On Tuesday, a House committee sent letters to the executives of eight call center organizations, asking for details about how they handle callers seeking addiction treatment. The committee wants responses—in writing—to more than two dozen questions.
Requests demand specific information about which providers the call centers refer to, the payment structure for referrals, what the organizations disclose to callers about their affiliations, whether individuals are enrolled in insurance plans and much more. The letters even ask for information on the amount of money invested in paid search-engine advertising.
In its ongoing investigation, the House Energy and Commerce Committee got an earful from behavioral health executives about patient brokering, deceptive tactics and unethical practices. Doug Tieman, president and CEO of Caron Treatment Centers, said at a hearing in December 2017, “It feels more like vacation timeshare marketing than healthcare treatment.”
According to Mark Dunn, director of public policy for the National Association of Addiction Treatment Providers (NAATP), the association has been working with the House committee for months and supports efforts by Congress to identify and address ethical and quality issues in the field.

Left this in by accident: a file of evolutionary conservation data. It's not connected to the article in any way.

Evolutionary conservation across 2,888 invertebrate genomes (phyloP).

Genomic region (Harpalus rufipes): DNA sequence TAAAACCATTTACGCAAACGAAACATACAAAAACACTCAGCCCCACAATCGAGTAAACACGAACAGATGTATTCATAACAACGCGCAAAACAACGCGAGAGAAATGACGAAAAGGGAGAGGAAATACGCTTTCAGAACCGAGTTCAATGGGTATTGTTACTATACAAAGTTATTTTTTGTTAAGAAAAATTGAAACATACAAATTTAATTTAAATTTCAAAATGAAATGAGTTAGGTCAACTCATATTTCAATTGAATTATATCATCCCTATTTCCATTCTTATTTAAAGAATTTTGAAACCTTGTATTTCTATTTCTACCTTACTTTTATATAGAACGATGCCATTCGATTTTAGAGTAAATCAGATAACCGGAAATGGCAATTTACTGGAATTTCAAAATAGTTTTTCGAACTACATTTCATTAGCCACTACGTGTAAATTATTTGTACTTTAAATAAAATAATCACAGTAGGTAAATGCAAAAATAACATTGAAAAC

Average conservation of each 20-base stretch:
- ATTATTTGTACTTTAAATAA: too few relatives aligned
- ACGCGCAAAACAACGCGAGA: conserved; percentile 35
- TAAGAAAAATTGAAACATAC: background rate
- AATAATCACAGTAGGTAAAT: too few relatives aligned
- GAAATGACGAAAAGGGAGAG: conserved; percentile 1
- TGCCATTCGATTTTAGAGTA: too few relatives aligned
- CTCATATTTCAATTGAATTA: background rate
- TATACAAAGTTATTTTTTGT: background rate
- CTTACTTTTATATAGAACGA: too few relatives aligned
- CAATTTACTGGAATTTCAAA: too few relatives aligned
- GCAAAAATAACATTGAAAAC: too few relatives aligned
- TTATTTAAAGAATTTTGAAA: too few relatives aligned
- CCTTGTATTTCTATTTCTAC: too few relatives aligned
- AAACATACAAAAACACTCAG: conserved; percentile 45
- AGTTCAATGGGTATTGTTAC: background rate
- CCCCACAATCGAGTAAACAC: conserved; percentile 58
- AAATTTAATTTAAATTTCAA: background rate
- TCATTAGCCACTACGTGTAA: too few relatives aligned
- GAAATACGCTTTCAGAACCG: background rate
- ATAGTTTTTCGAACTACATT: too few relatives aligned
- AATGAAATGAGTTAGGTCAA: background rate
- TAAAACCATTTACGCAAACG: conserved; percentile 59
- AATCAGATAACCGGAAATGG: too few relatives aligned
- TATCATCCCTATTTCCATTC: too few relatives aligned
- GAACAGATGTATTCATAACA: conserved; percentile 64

“This investigation undertaken by Congress on a bi-partisan basis, is welcomed by NAATP leadership,” Dunn said in an email. NAATP recently enhanced its ethics policy and has been screening out members that don’t meet the ethical standards.
The House Energy and Commerce Committee sent letters to:
- Erik Epp, owner of Addiction No More;
- Robert Niznik, CEO of Addiction Recovery Now;
- Michael Cartwright, CEO of American Addiction Centers,
- Thomas Kearns, CEO of Elite Rehab Placement,
- Carmine Thompson, founder of Intervention Allies,
- Jason Brian, founder of Redwood Recovery Center,
- Dan Callahan, CEO of Solutions Recovery Center, and
- Bryan Deering, vice president of Treatment Management Company.
Replies are due June 12.